Title: Willow Man
Author: John Inman
Publisher: DSP Publications
Pages/Word Count: 336 Pages
At a Glance: Though unevenly paced, this book turns the unusual into the horrific
Blurb: Woody Stiles has sung his country songs in every city on the map. His life is one long road trip in a never-ending quest for fame and fortune. But when his agent books him into a club in his hometown, a place he swore he would never set foot again, Woody comes face to face with a few old demons. One in particular.
With memories of his childhood bombarding him from every angle, Woody must accept the fact that his old enemy, Willow Man, was not just a figment of childish imagination.
With his friends at his side, now all grown up just like he is, Woody goes to battle with the killer that stole his childhood lover. Woody also learns Willow Man has been busy while he was away, destroying even more of Woody’s past. And in the midst of all this drama, Woody is stunned to find himself falling in love—something he never thought he would do again.
As kids, Woody and his friends could not stop the killer who lived in the canyon where they played. As adults, they might just have a chance.
Or will they?
Review: As soon as this book came up for review, I grabbed it. I have read and enjoyed almost all of John’s books over the past few years, and was dying to read this one too. I do not have a horror background, mystery/ suspense type books are my norm, but I loved Head-On and A Hard Winter Rain, so I figured I could handle the change of genres by one of my favourite authors. His characters are always quirky and extremely well defined, and the settings for his stories are vivid; be it a mountain, farm, or a rooming house, I can always picture exactly where the characters are and their surroundings.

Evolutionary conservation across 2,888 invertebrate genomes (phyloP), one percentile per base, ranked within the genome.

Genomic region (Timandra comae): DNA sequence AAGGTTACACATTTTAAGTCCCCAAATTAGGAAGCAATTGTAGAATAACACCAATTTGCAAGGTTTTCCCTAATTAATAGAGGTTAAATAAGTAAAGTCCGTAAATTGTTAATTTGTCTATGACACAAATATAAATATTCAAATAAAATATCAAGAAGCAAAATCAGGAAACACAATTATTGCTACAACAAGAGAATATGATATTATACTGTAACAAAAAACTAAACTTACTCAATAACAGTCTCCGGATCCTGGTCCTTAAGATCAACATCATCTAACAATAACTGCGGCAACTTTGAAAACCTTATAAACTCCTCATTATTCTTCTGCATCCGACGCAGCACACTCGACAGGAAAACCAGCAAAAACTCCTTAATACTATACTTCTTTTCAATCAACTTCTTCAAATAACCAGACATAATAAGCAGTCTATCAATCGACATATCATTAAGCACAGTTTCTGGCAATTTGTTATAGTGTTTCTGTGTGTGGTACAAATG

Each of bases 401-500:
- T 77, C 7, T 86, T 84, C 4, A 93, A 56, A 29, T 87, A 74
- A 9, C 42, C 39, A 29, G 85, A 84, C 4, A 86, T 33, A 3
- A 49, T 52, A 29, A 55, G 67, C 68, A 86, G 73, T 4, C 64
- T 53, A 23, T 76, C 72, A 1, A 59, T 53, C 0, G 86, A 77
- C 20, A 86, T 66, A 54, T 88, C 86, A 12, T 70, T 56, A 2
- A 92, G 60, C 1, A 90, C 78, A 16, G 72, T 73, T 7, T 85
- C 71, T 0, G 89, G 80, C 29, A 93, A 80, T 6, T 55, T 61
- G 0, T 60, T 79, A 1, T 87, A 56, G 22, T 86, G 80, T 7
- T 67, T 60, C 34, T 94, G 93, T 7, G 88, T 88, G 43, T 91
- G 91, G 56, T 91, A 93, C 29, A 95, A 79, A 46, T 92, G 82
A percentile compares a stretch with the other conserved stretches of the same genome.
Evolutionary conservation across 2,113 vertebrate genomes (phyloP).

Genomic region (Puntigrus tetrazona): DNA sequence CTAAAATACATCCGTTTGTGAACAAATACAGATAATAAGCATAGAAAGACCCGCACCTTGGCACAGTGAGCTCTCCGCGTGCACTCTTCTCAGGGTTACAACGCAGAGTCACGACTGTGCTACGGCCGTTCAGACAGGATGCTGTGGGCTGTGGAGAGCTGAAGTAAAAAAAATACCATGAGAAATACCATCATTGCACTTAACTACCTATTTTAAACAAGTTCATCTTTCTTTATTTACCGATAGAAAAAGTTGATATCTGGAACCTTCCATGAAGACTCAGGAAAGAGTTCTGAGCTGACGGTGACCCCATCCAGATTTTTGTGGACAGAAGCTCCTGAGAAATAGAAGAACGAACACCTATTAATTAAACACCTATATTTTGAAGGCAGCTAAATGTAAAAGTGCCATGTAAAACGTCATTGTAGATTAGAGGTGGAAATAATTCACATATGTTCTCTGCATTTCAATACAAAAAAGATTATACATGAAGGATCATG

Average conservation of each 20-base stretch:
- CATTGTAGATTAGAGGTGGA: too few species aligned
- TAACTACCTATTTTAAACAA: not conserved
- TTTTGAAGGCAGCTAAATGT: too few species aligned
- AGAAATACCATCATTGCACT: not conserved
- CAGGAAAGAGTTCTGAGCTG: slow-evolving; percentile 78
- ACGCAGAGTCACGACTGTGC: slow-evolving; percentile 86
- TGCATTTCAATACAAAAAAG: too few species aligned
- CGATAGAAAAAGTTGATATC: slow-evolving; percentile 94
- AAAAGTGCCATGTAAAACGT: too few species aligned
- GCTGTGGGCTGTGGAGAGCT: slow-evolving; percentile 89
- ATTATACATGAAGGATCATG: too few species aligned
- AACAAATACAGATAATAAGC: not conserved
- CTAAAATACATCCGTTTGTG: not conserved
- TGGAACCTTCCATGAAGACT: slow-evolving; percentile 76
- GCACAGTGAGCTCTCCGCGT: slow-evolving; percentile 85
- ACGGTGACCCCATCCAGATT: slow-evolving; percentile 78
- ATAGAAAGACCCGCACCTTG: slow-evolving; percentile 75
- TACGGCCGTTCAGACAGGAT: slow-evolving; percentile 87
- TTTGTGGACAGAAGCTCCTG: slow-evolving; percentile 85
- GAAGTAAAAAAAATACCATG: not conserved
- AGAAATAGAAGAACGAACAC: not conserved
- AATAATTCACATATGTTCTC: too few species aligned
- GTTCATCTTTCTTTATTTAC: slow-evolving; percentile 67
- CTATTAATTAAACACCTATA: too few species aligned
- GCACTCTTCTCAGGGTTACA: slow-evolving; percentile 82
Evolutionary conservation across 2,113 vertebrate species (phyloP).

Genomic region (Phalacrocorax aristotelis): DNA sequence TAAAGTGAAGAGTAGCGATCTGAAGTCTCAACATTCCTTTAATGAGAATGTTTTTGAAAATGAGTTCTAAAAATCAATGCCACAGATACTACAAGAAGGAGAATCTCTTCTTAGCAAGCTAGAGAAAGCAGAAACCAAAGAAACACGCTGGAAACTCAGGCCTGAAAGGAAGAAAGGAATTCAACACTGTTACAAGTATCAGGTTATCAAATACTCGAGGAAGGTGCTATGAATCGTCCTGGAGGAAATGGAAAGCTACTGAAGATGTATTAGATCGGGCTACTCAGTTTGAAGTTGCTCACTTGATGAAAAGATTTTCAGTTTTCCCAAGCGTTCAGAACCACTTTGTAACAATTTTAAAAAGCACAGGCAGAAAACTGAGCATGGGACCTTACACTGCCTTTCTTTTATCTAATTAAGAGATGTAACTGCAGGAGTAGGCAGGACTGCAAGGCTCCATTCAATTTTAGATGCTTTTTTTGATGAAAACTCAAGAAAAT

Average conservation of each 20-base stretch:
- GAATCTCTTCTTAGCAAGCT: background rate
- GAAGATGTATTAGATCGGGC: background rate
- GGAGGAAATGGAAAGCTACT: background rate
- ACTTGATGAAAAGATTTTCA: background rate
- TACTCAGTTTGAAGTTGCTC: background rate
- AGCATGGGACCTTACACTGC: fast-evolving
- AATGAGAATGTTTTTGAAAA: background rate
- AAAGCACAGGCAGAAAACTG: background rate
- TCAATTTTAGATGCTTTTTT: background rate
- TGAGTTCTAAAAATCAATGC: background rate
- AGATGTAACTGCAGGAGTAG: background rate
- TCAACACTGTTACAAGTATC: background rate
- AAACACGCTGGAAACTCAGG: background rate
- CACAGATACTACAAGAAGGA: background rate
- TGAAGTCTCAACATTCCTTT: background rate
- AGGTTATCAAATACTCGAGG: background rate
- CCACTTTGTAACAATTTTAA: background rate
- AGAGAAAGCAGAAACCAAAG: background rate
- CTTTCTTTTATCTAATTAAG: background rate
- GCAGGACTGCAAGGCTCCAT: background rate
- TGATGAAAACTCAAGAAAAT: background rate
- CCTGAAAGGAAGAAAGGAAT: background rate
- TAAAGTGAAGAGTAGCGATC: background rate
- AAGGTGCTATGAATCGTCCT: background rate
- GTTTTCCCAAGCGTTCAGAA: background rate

In Willow Man, Inman does this very well indeed. I can clearly see the dreaded canyon, dark and full of scrub, trees and rock. I can picture Woody’s house and the backyard and even his Mother’s roses. Woody is the MC of this book, and most of what we see is from his POV. He is a musician who is returning to his childhood home for the first time in a dozen years. He left his home after his parents were murdered, and took his music on the road; he struggled with drugs and cleaned himself up, and now has hopes of breaking through with his music, with a couple of shows he will perform in his hometown. But Woody had more than just his parents’ death as a reason to avoid his home, and we are introduced to the cast of characters through recurring flashbacks to Woody’s 13th year, and the summer it all went wrong.
Willow Man was scary for thirteen-year-olds, but the true scope of its evil nature is unveiled as the intervening years are played out with the adult Woody and his best friends. The group of 5 kids have a very close and dynamic relationship that John explores fully. The blindness of acceptance that kids have for one another is tempered through hindsight to the youthful yearnings they each had, and is an added layer to the traumatic events they survived. The scene where Woody and Chuck seek to draw out the Willow Man, while riding Woody’s bike double, is so real and vivid that a week later I can still see it clearly in my mind. John’s ability to paint a scene with words is enviable and a true talent that shines in this book.
A good portion of the success of a really scary horror story comes from the constant build up of dread that an author creates, and John does this well many times in this book. For me, though, the timing and/or pace was off somehow. It seemed that just as I was totally involved and full of anticipation, the story switched from past to present, or vice versa, and then the tension had to be rebuilt. It created a lag for me in the flow of the story, and I found it to be a slow read and a lot to absorb.
This is not a book for the faint of heart, as it is a dark and tangled read, with lots of blood and gore, and a sexual predator twisted into the plot. The idea that sparked this tale—a plane crash that John actually witnessed—is gruesome with possibilities that he takes great advantage of. It is typical of horror to turn the unusual into the horrific, and this he has done very well.
You can buy Willow Man here: